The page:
Subscribe to FII's WhatsApp

Who can ever imagine a childhood filled with unmitigated fear, violence, abuse, tears, and hopeless pain, the source of which is their one true hero—daddy? The father who is revered among his colleagues, but loathed among loved ones for he is an addict – a slave, an irresponsible adult who has turned a blind eye to the suffering he has inflicted upon his wife, and his children. He has two beautiful kids, a daughter, who was once known for her fiery temper and a younger son, who refuses to participate in any kind of verbal communication with him. He has had a ‘rich’ life, yet he could not fulfill his expectations of a good life. To top it all, his sense of self-worth, any modicum of self-esteem has diminished to such an extent that sometimes he cannot look at his reflection without searing bitterness. In the beginning, alcohol came as a respite.

He particularly enjoyed the false sense of guiltless liberation that came with it. After a hard day of work, he didn’t mind having a peg of whiskey. Or two. On special occasions, maybe four. But he didn’t need a large amount to change his behaviour; the wife and the children would watch him turn from a docile, controlled man into a dominating, sadistic beast. After dinner and drinks, he would move to the living area, casually initiating conversation with the wife, his tongue and nerves loosening up as an effect of alcohol.

But he didn’t need a large amount to change his behaviour; the wife and the children would watch him turn from a docile, controlled man into a dominating, sadistic beast.

It would confound the wife, a simple woman as she was, to watch her husband talk excessively, making her wonder if she really knew him. But playing the role of a loving partner, she would oblige and talk to her inebriated husband. He would look at her funny, then steer the conversation in several directions, up until the point he found some particular thing that would trigger his anger and hatred for the self, only to direct it towards his wife, making the two kids watch. He would blame her, rebuke her, mock her, dehumanize her, and on stressful days, beat the life out of her. He would then sink into oblivion, feeling fresh in the morning and ready to face the world.

Also read: Is Our Approach To Alcoholism In Women Sexist?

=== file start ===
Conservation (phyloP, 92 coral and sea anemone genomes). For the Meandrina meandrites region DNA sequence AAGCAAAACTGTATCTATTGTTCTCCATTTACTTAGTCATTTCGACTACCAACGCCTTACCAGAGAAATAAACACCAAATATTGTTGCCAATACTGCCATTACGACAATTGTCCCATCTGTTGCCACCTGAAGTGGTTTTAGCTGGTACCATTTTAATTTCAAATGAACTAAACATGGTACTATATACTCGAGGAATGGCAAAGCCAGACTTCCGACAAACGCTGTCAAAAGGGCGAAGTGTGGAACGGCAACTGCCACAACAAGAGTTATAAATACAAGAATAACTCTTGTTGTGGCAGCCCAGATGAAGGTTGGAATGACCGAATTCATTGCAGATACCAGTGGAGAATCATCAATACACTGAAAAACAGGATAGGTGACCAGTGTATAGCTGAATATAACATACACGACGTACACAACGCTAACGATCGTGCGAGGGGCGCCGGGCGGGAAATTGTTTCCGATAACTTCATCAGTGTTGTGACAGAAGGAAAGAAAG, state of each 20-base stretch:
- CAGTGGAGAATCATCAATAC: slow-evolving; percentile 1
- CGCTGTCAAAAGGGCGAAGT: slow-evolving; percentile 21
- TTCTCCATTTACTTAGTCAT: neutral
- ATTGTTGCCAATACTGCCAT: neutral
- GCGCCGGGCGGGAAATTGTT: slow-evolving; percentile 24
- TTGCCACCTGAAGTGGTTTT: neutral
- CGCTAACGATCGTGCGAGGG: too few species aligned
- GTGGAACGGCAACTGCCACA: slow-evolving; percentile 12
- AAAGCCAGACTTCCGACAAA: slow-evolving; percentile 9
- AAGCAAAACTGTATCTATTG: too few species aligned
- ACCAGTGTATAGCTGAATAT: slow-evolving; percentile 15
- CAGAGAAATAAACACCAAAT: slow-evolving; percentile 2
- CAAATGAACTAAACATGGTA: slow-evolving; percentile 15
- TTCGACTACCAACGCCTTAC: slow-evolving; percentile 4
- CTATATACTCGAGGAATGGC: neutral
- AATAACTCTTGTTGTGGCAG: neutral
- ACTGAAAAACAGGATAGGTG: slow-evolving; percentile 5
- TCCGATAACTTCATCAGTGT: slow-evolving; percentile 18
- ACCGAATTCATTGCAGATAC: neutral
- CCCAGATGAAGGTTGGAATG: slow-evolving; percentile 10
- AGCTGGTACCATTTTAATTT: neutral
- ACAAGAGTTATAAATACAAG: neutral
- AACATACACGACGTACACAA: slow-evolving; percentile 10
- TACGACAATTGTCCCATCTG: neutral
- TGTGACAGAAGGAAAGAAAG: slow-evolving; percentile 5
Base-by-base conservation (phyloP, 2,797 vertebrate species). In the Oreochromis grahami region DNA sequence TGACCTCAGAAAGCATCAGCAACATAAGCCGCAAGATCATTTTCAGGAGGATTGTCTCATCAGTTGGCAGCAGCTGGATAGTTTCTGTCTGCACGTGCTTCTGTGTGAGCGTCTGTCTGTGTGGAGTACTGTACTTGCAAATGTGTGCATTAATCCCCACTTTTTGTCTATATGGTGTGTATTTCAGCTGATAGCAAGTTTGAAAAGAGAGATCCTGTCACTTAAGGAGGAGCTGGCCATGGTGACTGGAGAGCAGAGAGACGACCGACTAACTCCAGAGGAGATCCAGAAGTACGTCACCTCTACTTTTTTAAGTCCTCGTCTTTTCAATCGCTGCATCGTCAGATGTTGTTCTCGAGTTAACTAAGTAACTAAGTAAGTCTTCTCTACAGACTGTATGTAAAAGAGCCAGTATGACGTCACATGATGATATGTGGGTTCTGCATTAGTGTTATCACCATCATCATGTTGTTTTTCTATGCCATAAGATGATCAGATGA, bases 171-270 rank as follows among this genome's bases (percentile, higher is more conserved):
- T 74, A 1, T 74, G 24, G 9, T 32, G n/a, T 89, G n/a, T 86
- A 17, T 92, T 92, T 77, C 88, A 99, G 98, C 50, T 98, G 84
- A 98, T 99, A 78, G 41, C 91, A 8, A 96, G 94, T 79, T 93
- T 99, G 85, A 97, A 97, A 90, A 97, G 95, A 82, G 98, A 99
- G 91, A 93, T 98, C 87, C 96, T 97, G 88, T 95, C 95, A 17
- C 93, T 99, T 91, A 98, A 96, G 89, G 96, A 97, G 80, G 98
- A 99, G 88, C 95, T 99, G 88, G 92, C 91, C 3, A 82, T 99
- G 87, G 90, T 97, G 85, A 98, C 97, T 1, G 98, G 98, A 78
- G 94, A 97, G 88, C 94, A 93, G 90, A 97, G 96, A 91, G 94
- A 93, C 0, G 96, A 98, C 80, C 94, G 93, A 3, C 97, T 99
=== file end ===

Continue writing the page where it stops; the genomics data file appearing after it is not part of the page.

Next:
What started out as a recreational habit soon became a source of anguish for the three helpless inmates of the house. The daughter would watch her mother, her best friend, live in absolute terror when father was around. Every day, as dinner time approached, the two kids would start wandering about the living area, in the hope of helping mother if need be, but really to keep a close watch on every little movement, for the air would be filled with tense apprehension. And out of nowhere, the mighty father would rise and smack the mother, making her fall to the ground and weep with scorn and sorrow.

Days, months, years passed. The habit took a toll on the father, but the real price was paid by the family. The kids grew up terrified, ashamed and depressed. Yet there was love and peace when he wasn’t home. Many relatives reprimanded him for this behaviour, aggravating his guilt and sadness. But the power of habit surpassed all moral boundaries, and he would return to his accomplice, the bottle, night after night. The once spirited daughter was now calm, secretly fuming with anger, replaying years and years of abusive episodes in her mind, dreaming of finding an escape plan for mother one day.

He would blame her, rebuke her, mock her, dehumanize her, and on stressful days, beat the life out of her. He would then sink into oblivion, feeling fresh in the morning and ready to face the world.

She dreamt of studying hard, buying a house for her, and if the situation called for it, ask her to file for divorce. These were the thoughts that occupied her mental space for years. At work, she had to take several emergency leaves just to fly back home, to check on her mother when things got dire. On of these trips, she threatened and hit her father, for she could not take it anymore. She hit him, once, then again. That was the day he quit.

What she was left with though was isolation, shame, deep-seated trust issues, and incessant guilt. An utter fear of conflict, confrontation and authority plague her. She sought unabashed approval, developed a low sense of self-worth, became excessively responsible and avoided any kind of conflict. The idea of ‘normal’ always eluded her, for she grew up in an abnormal household with an abusive father. She lost her ability to express emotions, for there was no time to really ‘feel’ while growing up, in addition to the fact that every little thing that she felt as a child, she stuffed inside. It hurt too much.

Also read: The Anti-Arrack Movement: The Historical Women’s Protest For Total Alcohol Prohibition

And today, she feels different, alienated, lonely, yet afraid to be alone. She has a hard time identifying herself as an individual, for in her mind’s eye, she is still the daughter of an alcoholic and that is identity enough for a lifetime.


Featured Image Source: The Atlantic

Leave a Reply